Mirko Loko

Craig: Does living in a place as beautiful as Switzerland inspire your music at all.
Loko:
Absolutely—Switzerland is a beautiful country! The landscapes are unique, and geographically, we are at the heart of Europe which enable us to quickly access many other countries. The Swiss scenery is very inspiring for me—Lausanne, the town where I live, in particular. It has an incredible view on the Lac Léman [Lake Geneva] and the mountains, and we can contemplate this amazing sight every time we raise our heads. I am very attached to Lausanne, I feel well there, and it's inspiring to live in such a beautiful setting.
We also benefit from a large internationally-known cultural scene in various fields, such as contemporary dance with the Béjart Ballet or music with the Montreux Jazz Festival, which has hosted all the greatest artists who accompanied me during by my childhood. And our clubbing scene in the '90s gave us the opportunity to listen to avant-garde DJs on a regular basis. All these moments contributed to build my artistic world. Switzerland is very inspiring in terms of creativity—but paradoxically, you cannot live from your art if you do not export yourself.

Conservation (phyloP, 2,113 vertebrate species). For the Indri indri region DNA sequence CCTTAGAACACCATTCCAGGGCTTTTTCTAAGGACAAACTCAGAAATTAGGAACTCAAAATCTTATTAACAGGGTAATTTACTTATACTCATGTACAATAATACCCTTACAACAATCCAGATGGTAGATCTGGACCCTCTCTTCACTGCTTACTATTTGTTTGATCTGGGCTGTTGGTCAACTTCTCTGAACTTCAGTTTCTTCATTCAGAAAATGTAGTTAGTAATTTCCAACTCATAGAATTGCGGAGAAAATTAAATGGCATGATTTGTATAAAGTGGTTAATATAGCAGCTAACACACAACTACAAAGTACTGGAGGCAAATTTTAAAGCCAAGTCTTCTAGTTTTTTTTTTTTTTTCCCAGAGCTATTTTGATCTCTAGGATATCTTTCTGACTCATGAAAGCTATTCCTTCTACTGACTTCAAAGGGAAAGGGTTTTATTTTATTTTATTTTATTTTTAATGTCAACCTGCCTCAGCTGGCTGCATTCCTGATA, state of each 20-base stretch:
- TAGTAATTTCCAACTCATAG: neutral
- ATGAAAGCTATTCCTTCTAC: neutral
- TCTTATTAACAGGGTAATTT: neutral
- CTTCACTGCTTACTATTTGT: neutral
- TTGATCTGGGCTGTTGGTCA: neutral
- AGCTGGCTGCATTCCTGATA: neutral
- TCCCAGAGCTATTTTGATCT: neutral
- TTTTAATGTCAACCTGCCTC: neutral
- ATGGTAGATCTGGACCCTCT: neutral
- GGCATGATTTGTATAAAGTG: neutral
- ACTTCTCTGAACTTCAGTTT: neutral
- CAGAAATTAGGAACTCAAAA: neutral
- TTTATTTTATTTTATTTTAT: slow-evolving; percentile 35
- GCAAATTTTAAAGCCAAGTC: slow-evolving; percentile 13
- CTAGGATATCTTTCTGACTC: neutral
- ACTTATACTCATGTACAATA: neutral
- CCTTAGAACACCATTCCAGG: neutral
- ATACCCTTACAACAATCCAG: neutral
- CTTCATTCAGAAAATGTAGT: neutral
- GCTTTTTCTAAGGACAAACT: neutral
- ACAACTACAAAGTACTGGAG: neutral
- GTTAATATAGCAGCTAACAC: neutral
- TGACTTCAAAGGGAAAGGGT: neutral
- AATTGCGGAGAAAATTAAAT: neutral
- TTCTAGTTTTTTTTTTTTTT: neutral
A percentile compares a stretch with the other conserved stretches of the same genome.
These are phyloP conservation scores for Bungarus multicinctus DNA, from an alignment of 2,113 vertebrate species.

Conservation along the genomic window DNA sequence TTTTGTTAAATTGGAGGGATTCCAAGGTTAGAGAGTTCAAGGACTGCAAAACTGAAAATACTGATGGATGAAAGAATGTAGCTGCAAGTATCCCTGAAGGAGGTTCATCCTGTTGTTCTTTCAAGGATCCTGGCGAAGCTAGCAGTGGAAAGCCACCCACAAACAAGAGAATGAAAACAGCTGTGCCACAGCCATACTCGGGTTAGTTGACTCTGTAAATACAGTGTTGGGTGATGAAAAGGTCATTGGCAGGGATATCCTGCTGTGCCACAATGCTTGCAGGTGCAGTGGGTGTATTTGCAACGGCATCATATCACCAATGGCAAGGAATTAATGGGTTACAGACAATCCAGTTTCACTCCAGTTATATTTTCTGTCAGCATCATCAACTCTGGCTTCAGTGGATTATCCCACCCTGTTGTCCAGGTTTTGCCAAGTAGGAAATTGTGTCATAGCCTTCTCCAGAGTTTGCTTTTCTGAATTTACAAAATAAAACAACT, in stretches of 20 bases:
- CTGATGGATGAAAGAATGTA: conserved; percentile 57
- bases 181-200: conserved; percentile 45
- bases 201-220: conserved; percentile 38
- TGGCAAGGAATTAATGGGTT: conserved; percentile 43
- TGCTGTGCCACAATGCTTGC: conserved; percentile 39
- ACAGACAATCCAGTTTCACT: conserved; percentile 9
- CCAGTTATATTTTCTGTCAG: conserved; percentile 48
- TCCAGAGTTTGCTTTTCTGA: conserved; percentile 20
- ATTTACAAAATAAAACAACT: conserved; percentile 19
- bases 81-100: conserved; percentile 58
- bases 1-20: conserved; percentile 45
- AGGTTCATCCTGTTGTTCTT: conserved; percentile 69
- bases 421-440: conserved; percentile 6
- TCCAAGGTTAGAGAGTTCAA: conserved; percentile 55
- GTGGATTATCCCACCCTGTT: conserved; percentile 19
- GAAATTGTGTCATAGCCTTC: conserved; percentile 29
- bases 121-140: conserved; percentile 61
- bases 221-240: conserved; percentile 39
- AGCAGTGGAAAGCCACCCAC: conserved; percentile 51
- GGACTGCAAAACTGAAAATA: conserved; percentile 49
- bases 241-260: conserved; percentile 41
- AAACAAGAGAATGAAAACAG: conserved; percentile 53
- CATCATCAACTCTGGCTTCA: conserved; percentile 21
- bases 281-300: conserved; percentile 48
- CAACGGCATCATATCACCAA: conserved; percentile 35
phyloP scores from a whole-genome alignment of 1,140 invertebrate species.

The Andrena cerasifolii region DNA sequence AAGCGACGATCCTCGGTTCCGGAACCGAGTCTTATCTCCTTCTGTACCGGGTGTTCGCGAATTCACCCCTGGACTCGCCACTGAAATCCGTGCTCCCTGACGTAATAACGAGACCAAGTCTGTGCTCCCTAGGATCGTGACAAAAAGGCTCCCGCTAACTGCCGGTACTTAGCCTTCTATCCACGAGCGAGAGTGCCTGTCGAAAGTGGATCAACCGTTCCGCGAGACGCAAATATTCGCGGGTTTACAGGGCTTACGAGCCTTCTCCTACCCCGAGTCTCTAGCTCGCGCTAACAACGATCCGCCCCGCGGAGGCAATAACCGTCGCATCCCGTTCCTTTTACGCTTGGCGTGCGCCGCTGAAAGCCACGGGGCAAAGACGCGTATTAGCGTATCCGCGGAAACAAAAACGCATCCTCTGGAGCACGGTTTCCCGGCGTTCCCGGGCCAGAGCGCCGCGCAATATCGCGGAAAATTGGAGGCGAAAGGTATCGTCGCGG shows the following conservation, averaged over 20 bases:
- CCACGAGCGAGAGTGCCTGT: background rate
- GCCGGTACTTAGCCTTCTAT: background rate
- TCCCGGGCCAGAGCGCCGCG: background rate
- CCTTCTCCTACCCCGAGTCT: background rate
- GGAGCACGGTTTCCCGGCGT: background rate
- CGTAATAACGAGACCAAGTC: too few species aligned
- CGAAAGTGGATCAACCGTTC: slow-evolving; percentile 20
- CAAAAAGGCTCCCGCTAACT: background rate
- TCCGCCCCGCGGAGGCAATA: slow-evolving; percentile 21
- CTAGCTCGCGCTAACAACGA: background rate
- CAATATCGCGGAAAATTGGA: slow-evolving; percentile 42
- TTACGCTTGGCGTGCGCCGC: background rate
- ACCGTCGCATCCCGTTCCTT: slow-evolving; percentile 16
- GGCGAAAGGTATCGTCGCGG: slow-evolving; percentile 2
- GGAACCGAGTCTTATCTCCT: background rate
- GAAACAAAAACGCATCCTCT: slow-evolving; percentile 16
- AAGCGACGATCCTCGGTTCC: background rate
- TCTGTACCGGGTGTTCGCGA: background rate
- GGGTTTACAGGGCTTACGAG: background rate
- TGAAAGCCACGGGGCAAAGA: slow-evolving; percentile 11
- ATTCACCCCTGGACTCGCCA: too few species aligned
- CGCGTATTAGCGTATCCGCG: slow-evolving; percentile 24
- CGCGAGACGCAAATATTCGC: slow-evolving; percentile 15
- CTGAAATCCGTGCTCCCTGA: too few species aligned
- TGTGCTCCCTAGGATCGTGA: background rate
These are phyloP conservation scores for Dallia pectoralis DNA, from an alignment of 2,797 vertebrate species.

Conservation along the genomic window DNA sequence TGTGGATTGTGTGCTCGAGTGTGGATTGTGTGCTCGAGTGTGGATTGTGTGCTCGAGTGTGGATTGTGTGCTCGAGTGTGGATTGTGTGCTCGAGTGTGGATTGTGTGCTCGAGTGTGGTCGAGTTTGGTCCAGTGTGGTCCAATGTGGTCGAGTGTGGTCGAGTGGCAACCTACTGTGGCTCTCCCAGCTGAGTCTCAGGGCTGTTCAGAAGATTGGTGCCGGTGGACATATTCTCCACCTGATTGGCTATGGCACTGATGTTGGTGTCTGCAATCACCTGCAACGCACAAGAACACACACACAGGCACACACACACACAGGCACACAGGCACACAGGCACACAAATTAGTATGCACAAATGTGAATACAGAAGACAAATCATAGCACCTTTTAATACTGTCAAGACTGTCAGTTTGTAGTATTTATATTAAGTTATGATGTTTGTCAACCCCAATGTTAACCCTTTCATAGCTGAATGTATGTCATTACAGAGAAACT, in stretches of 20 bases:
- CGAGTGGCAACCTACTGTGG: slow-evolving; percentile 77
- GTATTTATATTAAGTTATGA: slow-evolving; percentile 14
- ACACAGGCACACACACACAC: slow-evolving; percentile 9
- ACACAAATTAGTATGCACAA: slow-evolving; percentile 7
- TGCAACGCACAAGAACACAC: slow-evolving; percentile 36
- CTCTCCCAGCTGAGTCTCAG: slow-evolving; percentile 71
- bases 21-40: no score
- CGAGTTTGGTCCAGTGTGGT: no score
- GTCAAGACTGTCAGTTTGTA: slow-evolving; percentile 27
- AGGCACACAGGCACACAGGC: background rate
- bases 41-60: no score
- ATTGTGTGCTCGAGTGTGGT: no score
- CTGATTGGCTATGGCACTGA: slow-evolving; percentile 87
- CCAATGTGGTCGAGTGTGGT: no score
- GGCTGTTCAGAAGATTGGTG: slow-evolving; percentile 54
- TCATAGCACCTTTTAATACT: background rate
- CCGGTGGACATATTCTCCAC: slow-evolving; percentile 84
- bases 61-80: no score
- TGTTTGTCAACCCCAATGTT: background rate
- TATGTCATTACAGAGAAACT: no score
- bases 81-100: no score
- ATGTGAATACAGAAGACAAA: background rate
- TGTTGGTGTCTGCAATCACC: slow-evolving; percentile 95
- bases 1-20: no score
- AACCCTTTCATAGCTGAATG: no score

Craig: Do you feel that your Italian heritage has a major role in your music making?
Mirko Loko: